Just three years ago, the Jersey Lifeboat Association was a fledgling organisation, formed when Mr Hibbs and many of his fellow crew members left the RNLI following a fiery and very public dispute.
The JLA’s new boat arrived in the Island earlier this month after donors raised the £250,000 needed to acquire the vessel – of the same type used by the special forces – from supplier Berthon RIB Solutions.
Speaking on a rainy Saturday morning, Mr Hibbs said he was proud of how the JLA had progressed since establishing itself as a charity.
‘What happened was well-publicised, but for us as a crew, the fact that we all stuck together just shows you what teamwork really is,’ he said.
‘We were up against it, there’s no doubt about it. It seemed like everywhere we turned there was some sort of obstacle – we had no help from anybody apart from the public and without that we wouldn’t be here.
‘To get to where we are today is an amazing feat which we are all really proud of and I think the RIB is proof of that.’
The dispute between the crew and RNLI officials came to a head in November 2017, when the organisation closed the St Helier station and took the all-weather George Sullivan lifeboat back to Poole. It re-opened the following year with a new crew.
An inquiry carried out by Guernsey’s harbourmaster found fault with both the RNLI and Mr Hibbs, the station’s coxwain.
It concluded that the RNLI had failed to properly manage the station for years and should never have investigated an informal complaint against Mr Hibbs which ultimately triggered the breakdown in the relationship.
Mr Hibbs, meanwhile, was described as a leader with too much power, which led to a ‘toxic culture’ in the station.
At the time, the JLA branded the report ‘misleading’.
A review was recently commissioned to see if a full inquiry into the crew’s 2017 fallout with the RNLI should take place.
Mr Hibbs said: ‘There was definitely an agenda put out there against us and we knew – and know – that we did nothing wrong. Yet every single obstacle was put in our way by certain politicians, and on social media we were getting attacked. It was a stressful time.’
He added: ‘Hopefully, whoever is doing the investigation will find the truth and that’s all we ever asked for.’
After raising the necessary funds for its first vessel – a former Isle of Wight-based RNLI all-weather lifeboat called Sir Max Aitken III – the JLA became an ‘officially declared’ lifesaving asset in 2019 and started operating from its headquarters on the Albert Pier.
Mr Hibbs said: ‘We had to be seen to be better than what we did before and more accountable. So in that aspect, I don’t think a lot of people understand what actually goes into it.
‘You have the crew but then you’ve also got the fundraisers, our trustees and council members who make sure we are compliant with the regulations for charities.’
The JLA now has 30 crew and a waiting list of people interested in joining. Mr Hibbs said the cost of running both rescue boats was more than £100,000 a year and that public donations were vital to maintaining operations.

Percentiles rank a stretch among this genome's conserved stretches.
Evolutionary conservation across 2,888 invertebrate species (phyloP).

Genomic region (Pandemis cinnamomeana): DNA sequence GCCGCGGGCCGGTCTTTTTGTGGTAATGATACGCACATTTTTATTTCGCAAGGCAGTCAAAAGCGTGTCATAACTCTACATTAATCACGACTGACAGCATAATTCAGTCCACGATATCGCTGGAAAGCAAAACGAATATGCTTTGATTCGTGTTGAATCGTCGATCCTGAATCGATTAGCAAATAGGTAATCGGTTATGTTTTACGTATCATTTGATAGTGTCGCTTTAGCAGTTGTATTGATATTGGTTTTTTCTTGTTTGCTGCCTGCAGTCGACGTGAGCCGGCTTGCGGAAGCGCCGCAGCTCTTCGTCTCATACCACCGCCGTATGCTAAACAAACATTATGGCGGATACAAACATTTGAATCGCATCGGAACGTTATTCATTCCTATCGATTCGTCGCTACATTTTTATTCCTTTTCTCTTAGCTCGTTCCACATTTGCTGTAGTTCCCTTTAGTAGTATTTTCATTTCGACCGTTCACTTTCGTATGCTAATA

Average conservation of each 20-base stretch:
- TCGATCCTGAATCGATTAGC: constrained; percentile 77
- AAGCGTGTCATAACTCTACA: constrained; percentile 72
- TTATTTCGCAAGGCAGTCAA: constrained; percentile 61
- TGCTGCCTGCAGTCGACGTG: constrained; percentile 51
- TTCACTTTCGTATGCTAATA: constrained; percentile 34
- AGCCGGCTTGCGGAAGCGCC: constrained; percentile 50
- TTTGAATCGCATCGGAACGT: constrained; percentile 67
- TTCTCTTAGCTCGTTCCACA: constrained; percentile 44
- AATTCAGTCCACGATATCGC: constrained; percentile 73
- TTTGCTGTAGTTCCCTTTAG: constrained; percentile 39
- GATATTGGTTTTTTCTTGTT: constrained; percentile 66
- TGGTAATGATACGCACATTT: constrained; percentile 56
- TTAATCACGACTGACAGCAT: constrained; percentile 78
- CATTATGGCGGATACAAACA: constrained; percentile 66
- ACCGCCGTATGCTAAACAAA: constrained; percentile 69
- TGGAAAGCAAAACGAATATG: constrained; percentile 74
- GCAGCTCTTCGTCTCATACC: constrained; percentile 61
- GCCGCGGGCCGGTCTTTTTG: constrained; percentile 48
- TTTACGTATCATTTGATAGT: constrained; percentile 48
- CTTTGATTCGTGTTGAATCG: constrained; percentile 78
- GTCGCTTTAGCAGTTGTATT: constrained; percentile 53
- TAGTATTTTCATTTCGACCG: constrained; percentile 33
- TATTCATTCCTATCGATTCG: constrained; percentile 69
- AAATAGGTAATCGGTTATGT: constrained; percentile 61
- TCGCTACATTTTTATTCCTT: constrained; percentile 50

However, like many charities during the pandemic, the group was hit hard by the Covid restrictions, which stunted fundraising efforts for many months.
Mr Hibbs said: ‘Catastrophic is probably a good word for it – a lot of people thought that would be the end of us.
‘Obviously we have fundraising stores in the market, and people do bingo and public events, but with Covid everything was totally flattened.
‘Because we are a new charity we haven’t got millions of pounds in the bank so we were absolutely nailed. Fortunately we had people come through with some big donations to specifically help us get over [the pandemic].’
He added that the public – as well as some key players in the finance industry – had shown incredible support over the last 12 months.
‘There has been fantastic support and for that we are grateful. At the end of the day we are a Jersey charity – everything stays in the Island, nothing goes out and we are here just to do the job that we have done for decades before,’ he said.
And this summer, they will be doing that job on their new superfast RIB.
Once the rain started to clear last Saturday, Mr Hibbs and his crew set about putting their new vessel to the test in a training exercise.
Having only just brought the Waverider back to Jersey, the team have already spent countless hours getting to grips with it – and were keen to show it off to the JEP.
As it headed out past the pier heads, it quickly caught up with the Sir Max Aitken III.
After conducting some initial handling tests, crew member George Queree jumped into the sea for a man overboard exercise. Although both crafts are capable of inshore-rescue operations, the value of the Waverider instantly became clear – as it reached Mr Queree in a matter of seconds and deployed a ladder.
After practising their life-saving skills, the crew set off for a ‘quick trip’ to Corbière and back. And ‘quick’ it most definitely was.
Seconds later, with its engines opened up, the vessel was flying over the waves, hurtling past Portelet Bay at close to 50 knots – the equivalent of nearly 60mph.
The JLA was born out of a controversial and difficult episode for all concerned and, as the charity admits, has had its doubters. Very few Islanders could have imagined that just a few years after forming, the organisation would have both an all-weather vessel and a super-fast RIB.
‘Hopefully the JLA will be around for a long time to come, and with the support of the public, we will continue to grow stronger,’ said Mr Hibbs.